|Home » Forums » Business » Message||Login|
You are not logged in. Consider these WOODWEB Member advantages:
Myth of the E-Myth8/3
The "E-Myth" is something of a bible around here, though having read it I'm not sure I'm ready to drink the kool-aid. I spent lots of time writing "manuals" that none of my employees ever read.
I posted detailed instructions on my edgebander, showing exactly how to get a perfect product every time. I can run the machine all day without a single hiccup, yet my employees are continually cursing the thing.
In a custom shop, there is a certain amount of activity that can be standardized, but if you get to the point where it runs like a franchise, it's not a custom shop anymore. Joe might be able to read a manual and make a perfect pie filling by mixing the right ingredients, but a custom range hood with compound angles needs a skilled craftsman who can think it through.
Am I missing something?
Not at all. In fact, I think it important that the distinction be made between a shop that can benefit a lot from thinking like the E-Myth and those that will only see minimal benefits.
Our shop goes from one project to another - ceiling beams 20' long, to a couple for interior doors, to paired 10' exterior doors, to a small veneered cabinet, to an arched cornice assembly over paired Sub-Zeroes, to an end grain top and turned base, etc.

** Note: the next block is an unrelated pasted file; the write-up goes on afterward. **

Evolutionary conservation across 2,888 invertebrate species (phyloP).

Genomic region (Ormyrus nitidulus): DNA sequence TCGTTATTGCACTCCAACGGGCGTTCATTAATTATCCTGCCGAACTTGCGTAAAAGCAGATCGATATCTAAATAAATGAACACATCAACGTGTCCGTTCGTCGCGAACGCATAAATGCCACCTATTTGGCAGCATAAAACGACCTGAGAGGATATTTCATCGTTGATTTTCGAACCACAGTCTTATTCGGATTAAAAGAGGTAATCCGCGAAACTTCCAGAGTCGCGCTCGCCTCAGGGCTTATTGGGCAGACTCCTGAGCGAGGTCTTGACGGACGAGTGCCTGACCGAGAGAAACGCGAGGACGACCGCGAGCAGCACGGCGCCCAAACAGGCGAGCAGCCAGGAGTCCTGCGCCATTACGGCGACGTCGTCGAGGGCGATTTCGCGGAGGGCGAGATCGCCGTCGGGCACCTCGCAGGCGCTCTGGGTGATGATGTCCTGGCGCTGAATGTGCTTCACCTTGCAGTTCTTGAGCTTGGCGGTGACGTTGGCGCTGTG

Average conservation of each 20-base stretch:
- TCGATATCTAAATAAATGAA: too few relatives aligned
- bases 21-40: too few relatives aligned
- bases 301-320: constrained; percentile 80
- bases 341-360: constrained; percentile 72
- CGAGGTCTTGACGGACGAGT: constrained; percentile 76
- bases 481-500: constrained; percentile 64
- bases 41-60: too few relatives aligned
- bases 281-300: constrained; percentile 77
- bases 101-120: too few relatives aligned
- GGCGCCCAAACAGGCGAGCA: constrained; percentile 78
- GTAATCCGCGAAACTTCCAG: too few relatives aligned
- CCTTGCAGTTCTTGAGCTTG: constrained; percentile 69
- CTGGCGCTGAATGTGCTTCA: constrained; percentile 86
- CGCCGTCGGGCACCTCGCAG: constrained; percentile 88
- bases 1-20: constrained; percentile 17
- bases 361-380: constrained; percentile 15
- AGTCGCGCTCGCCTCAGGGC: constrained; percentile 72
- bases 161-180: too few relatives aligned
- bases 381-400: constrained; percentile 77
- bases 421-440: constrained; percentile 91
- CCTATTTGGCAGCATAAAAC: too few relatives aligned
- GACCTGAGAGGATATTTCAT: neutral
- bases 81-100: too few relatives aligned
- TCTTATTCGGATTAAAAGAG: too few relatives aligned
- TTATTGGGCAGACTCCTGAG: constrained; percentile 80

Beyond an organized and clean shop, with a place for everything and everything in place (and that is saying a lot, and is very important!), there is no use writing up a whole 3 ring binder for each of these projects. The doors we make are pretty well set, but as soon as you count on it, here comes a batch that break the standard. Other things are so one of a kind, that we have to invent the whole process.
What is important, is that the employees be capable of evaluating more than one approach to each element of the upcoming job, and determine which is the best way to address the build. this is often done as a group, weighing out methods, tossing ideas in and out, and making a plan. This implies a higher level of skill and commitment than the average kitchen cabinet employee, but comes with the territory.
One other thing: after 40 years in the shop, I sometimes do things not because it is the fastest or most evolved method. I may grab a handplane and hone it up and enjoy making shavings, or play around with some jigs, or something else a bit less than productive, but that I find enjoyable. I earned it, dammit, and rigidly adhering to all sorts of self-imposed rules is fine, but only up to a point. One must enjoy work.
We recently hired two new workers who had absolutely no experience in a woodshop. They've been here about a month so far and are progressing very quickly. This is because we made the decision that this time the training would be formalized.
I've never read the E-Myth but I am a very big fan of written lists. If you don't write it down you can't cross it off. You can't formally establish a priority or a sequence.
We have a work cell that is dedicated to making drawer boxes. We've been building this particular drawer box for about fifteen years. If you would have asked me a month ago if we had drawer boxes figured out I would have said yes we do.
The funny thing is that in codifying this for the new people we were able to find five significant process improvements. These were improvements that eluded intuition and experience. When the processes were committed to pencil & paper (iPad & database) it became glaringly obvious what needed to be fixed.